Teaching your dog to ring the bell if they want to go out is a great way to have a built-in reminder for when it is time to let them out for a potty. This can be especially helpful for older dogs, or those with medical conditions that require frequent potty breaks.
Once they have the basics of ringing the bell down, you can bring a spare bell on a string with you when you travel so that your dog can bring their trick with them to hotels or when visiting friends and family. It is a great trick for adding some consistency to the sometimes stressful environment of new places.
You can train younger dogs to do this behavior as well. The trick with older dogs is simply to be more patient and do plenty of repetitions before moving to the next training step in order to make the training session about success and confidence building. It is a myth that old dogs can’t learn new tricks, but sometimes they do need a little more patience.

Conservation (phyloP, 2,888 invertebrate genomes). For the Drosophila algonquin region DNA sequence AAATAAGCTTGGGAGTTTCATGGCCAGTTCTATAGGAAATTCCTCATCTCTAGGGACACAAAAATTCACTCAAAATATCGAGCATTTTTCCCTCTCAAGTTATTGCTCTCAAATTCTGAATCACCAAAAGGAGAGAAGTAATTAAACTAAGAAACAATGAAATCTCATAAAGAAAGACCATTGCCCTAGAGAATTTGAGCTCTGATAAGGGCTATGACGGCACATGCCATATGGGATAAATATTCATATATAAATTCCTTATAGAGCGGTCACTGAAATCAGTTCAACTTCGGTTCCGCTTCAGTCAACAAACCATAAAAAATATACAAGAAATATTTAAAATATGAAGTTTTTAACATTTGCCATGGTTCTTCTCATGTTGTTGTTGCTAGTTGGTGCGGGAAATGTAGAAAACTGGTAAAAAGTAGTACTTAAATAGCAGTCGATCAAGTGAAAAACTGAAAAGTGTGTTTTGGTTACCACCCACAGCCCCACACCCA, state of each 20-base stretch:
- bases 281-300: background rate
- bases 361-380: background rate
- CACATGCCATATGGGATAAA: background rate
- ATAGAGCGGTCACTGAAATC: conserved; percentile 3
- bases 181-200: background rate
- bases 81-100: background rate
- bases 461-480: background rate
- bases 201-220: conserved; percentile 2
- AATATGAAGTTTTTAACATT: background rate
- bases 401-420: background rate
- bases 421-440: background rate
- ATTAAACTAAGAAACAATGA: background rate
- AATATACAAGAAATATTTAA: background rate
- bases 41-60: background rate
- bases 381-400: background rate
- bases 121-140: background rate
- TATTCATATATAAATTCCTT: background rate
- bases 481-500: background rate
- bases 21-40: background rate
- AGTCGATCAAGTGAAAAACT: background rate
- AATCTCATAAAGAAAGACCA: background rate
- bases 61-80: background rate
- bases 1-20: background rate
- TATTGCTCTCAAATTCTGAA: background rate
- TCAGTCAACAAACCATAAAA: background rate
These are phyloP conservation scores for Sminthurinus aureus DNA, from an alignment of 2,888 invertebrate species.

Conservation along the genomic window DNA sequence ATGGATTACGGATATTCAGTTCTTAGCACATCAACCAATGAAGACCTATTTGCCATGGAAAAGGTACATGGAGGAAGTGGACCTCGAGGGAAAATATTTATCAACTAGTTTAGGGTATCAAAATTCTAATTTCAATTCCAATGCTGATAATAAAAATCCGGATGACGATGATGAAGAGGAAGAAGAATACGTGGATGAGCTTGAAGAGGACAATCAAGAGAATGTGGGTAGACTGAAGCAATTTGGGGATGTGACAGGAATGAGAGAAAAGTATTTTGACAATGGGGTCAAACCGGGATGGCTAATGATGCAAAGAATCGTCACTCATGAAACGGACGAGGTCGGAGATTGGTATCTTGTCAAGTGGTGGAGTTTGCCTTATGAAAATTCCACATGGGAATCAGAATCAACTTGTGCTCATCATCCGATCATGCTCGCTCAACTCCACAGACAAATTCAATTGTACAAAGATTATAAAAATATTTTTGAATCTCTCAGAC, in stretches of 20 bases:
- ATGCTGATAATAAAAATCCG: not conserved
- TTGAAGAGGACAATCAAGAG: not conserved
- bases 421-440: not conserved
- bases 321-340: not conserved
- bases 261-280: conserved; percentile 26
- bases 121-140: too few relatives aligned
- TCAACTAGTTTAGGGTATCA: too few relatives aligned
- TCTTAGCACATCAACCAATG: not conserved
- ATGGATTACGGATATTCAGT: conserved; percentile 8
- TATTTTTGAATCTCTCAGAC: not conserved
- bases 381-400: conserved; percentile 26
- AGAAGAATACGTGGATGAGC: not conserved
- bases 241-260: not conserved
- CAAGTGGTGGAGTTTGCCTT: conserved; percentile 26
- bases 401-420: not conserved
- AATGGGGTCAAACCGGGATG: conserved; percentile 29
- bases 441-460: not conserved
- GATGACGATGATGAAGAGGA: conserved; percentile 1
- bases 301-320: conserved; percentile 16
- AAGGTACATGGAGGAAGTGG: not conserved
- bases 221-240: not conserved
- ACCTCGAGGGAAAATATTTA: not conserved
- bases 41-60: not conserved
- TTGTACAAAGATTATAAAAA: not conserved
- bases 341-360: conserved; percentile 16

Prevent accidents! This trained behavior will help you prevent your older dog from having accidents in the house by giving them a way to give you a clear signal that it is time to go out, without wining or pawing at the door.
Once you have taught them the basics of the trick, you can make it a requirement for going outside.
What you will find is that in time, once ringing the bell is a requirement before going out, your dog will ring it on their own when they are ready. You don’t actually have to teach this last step, your dog will just naturally do it when they have had enough prompting and practice.
If you use a clicker to train your dog, then make sure to have that and some small treats handy. If you don’t use a clicker, just make a special sound or word to “mark” the behavior you want at each step, always followed promptly by a reward.